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Gim Foon Wong, 83 stands before the Memorial to Chinese-Canadian War Veterans and Railway Workers in Vancouver on June 5, 2005. (LYLE STAFFORD/THE GLOBE AND MAIL)
Gim Foon Wong, 83 stands before the Memorial to Chinese-Canadian War Veterans and Railway Workers in Vancouver on June 5, 2005. (LYLE STAFFORD/THE GLOBE AND MAIL)

OBITUARY

Gim Foon Wong’s motorcycle ride turned the tide on Chinese head-tax redress Add to ...

A proud veteran, Mr. Wong continued to wear his original blue air force uniform and cap on Remembrance Day and other occasions, shunning the beret, blazer and trousers worn by everyone else. He also served as president of the Army, Navy and Air Force Veterans Pacific Unit 280.

Gim Foon Wong was born on the edge of Vancouver’s Chinatown on Dec. 28, 1922. His father, Kee Foo (Joseph) Wong, had come to Vancouver from southern China’s Guangdong province in 1906 at the age of 15. His $500 head tax was put up by a remarkable group of older brothers who had immigrated before him. The same three brothers subsequently amassed another $500 to enable him to bring a wife to Canada. “Because my grandfather was so much younger, they figured he had a better future,” marvelled Gim Wong’s daughter, Donna.

Hah Shee Yee did not arrive until 1921, a mere two years before Canada passed the Exclusion Act that barred all further immigration from China.

Mr. Wong had a tough childhood. The family was poor, meals meagre and housing rudimentary, at best. Mr. Wong remembered waking one morning to find a thin coating of snow on his blanket.

There was also the racism of the schoolyard. Once, a pair of Japanese schoolboys beat him up and peed on him. Mr. Wong could never tell this story without weeping, not because of his own humiliation, but for what it did to his mother, who cried for her young son as she cleaned him up in their corner sink.

The incident helped fuel Mr. Wong’s lifelong determination to combat discrimination and do things his way. He was clever, with a growing aptitude for things mechanical. At 13, he built his own go-kart. Two years later, he won the Western Canada Model Plane Flying Championship, using a craft fashioned out of materials scrounged from around home, including some of his mother’s chopsticks.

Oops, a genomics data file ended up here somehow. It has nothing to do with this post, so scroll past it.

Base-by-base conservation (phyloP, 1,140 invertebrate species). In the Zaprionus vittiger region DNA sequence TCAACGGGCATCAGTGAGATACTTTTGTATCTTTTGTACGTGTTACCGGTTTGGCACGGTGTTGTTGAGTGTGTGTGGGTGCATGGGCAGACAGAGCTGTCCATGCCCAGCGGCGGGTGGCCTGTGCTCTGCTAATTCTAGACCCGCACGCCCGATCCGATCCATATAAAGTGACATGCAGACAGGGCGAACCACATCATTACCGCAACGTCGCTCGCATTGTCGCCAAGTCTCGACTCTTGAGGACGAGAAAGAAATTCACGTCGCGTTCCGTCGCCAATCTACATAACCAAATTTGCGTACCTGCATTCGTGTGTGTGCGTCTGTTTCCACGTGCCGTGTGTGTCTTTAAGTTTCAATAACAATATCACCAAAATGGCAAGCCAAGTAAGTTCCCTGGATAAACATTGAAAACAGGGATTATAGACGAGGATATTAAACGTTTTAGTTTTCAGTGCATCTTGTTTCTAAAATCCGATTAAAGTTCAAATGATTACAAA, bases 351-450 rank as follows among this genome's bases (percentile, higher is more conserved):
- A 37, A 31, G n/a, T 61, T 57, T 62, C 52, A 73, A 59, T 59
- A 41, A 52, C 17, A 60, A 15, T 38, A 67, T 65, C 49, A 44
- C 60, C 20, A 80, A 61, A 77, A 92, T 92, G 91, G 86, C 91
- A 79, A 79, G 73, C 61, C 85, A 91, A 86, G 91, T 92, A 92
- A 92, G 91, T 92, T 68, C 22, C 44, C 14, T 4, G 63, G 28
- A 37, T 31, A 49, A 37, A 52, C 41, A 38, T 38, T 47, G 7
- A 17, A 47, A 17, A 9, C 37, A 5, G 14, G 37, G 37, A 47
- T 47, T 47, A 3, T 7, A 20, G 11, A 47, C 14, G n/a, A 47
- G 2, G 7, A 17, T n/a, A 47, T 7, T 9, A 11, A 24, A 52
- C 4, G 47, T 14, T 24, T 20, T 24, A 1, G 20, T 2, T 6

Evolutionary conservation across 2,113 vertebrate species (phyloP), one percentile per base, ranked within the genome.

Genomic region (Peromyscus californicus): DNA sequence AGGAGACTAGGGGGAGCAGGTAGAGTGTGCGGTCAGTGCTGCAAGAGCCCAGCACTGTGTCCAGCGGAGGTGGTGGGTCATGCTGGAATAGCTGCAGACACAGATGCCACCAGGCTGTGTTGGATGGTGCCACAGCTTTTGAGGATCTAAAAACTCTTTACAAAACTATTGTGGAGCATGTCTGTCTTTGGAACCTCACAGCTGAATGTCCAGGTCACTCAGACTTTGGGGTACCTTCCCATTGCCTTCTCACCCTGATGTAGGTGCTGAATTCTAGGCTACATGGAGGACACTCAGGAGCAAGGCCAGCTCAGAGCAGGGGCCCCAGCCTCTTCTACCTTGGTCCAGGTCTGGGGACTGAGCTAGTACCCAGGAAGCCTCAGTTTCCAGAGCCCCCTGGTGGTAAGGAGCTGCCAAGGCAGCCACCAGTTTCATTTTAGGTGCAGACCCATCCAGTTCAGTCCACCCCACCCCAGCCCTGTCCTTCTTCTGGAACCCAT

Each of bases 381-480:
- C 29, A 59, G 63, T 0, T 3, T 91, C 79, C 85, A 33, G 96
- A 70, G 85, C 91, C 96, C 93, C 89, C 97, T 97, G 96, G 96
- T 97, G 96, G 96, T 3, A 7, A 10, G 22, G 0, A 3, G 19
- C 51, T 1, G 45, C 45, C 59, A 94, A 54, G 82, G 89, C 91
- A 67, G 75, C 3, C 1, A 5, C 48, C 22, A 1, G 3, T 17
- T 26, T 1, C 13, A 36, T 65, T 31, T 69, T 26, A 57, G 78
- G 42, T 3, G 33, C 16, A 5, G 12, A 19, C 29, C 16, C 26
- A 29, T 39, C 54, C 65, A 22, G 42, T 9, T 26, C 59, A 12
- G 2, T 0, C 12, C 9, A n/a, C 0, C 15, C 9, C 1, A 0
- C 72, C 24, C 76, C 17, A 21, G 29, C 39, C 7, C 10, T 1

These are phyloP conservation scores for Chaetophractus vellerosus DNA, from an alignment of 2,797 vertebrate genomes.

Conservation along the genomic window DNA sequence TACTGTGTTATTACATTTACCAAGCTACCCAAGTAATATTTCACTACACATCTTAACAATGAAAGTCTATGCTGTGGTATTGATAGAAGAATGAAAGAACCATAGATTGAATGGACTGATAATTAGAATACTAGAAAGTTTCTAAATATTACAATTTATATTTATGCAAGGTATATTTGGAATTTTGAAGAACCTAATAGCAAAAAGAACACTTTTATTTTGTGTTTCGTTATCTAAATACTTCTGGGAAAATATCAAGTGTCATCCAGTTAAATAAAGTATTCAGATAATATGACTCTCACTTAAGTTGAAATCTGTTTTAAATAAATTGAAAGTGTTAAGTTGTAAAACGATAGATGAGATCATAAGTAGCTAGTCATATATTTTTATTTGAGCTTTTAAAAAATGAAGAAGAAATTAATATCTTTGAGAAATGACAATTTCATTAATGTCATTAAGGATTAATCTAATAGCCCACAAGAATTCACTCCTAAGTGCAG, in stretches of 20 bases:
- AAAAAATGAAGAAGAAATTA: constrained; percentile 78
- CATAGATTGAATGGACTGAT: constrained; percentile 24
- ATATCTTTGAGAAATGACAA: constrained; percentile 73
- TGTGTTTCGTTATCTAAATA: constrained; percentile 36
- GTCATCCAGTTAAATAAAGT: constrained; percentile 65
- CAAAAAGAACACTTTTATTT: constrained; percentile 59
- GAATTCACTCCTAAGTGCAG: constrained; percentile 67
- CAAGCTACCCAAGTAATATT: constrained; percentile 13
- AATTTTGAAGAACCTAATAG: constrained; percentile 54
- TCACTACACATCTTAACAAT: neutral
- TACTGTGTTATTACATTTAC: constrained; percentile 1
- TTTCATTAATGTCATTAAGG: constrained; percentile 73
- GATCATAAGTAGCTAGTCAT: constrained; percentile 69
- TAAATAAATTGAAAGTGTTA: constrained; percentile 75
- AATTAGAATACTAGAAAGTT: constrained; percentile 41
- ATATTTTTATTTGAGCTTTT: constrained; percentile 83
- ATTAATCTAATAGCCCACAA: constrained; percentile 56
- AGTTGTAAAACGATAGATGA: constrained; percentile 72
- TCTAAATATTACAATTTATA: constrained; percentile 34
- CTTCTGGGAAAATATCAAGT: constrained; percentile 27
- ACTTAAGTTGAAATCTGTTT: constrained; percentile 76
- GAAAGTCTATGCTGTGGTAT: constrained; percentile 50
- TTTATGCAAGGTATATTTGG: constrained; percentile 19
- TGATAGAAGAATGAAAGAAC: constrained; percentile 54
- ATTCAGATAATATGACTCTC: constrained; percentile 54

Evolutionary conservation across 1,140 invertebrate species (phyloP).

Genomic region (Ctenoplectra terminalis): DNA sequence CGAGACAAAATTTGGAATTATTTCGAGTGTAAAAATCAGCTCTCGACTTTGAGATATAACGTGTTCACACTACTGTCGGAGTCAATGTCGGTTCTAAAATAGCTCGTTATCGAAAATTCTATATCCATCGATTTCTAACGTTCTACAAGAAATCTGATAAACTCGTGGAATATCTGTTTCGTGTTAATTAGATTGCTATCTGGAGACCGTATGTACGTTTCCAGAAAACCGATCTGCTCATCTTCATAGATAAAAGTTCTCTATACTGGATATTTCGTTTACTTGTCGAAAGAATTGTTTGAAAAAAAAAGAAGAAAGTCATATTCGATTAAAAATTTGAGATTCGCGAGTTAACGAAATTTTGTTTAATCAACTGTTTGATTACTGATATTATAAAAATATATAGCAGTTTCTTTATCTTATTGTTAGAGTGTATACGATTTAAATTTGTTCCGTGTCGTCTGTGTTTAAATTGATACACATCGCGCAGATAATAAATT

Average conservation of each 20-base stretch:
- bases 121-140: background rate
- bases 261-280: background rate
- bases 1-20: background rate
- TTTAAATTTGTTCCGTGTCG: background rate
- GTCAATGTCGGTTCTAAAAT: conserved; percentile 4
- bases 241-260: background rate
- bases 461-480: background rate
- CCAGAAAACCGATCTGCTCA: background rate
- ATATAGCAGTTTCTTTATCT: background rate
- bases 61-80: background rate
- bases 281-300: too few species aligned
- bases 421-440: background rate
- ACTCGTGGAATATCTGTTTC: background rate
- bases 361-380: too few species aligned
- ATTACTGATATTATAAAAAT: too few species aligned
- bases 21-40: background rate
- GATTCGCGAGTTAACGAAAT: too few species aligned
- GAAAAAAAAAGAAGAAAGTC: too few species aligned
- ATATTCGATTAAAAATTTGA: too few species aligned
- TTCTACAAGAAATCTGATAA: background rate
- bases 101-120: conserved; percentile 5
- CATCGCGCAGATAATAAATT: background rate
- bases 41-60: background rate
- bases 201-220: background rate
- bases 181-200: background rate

He left school after finishing Grade 10 to help his family financially as the Depression deepened. He worked in laundries and canneries – where he was paid half as much as others doing the same job – and on local farms for a dollar a day. “We always got the raw deal,” he would tell interviewers.

After the war, he found steady work as one of the city’s most skilled auto welders before going into business for himself. Gim’s Auto Body, with its wry slogan “Wreck-O-Mended,” was a Vancouver institution for years.

During the 1950s, Mr. Wong embraced midget car racing, competing at oval tracks across the Pacific Northwest. He was an original inductee into the Greater Vancouver Motorsport Pioneers Society.

Mr. Wong married relatively late. On a trip with a buddy to Hong Kong, he met schoolteacher Mui Jan. He stayed on, and married her six months later. They had the first of their five children in 1961. He is survived by his wife and children, Cyndi, Donna, Jeff, Dina and Lisa.

“He was grumpy and stubborn, but he was also a pretty cool dad,” Donna says.

Jeff agrees, remembering a box hockey game his dad fashioned on top of an upside-down table. “He was different, that’s for sure. Everything he touched, he modified. I don’t think there was a single tool in his workshop he hadn’t modified.”

Donna says she was never bothered by her father’s outspokenness. “Some people didn’t get him. He said things, and he didn’t really care what people thought. He was a real character.”

Eventually, Mr. Wong sold his one-man auto body shop, keeping busy with property and rental investments. In the 1980s, he joined the fledgling redress campaign after meeting Charlie Quan, who paid the head tax and knew Mr. Wong’s grandfather.

“I’m not sure people knew that, but my father had a sensitive side,” Donna says. “He kept saying, ‘I have to do it for Charlie. It’s the right thing to do.’ ”

Mr. Wong did not ride the whole way to Ottawa on his Gold Wing Honda motorcycle, which was emblazoned with a small banner that read, “I am a Canadian.” He would travel each day as far as his 82-year-old frame could stand, then nap in the back of the camper van while the kilometres went by.

It still took a toll. Donna believes her father’s health was never the same. But Mr. Wong didn’t give up his quest to ensure the hard old days endured by early Chinese-Canadians were not forgotten. He had a starring role in Kenda Gee’s prize-winning documentary Lost Years. “There will not be another Gim Wong,” Mr. Gee wrote after his death. He was “one of a kind.”

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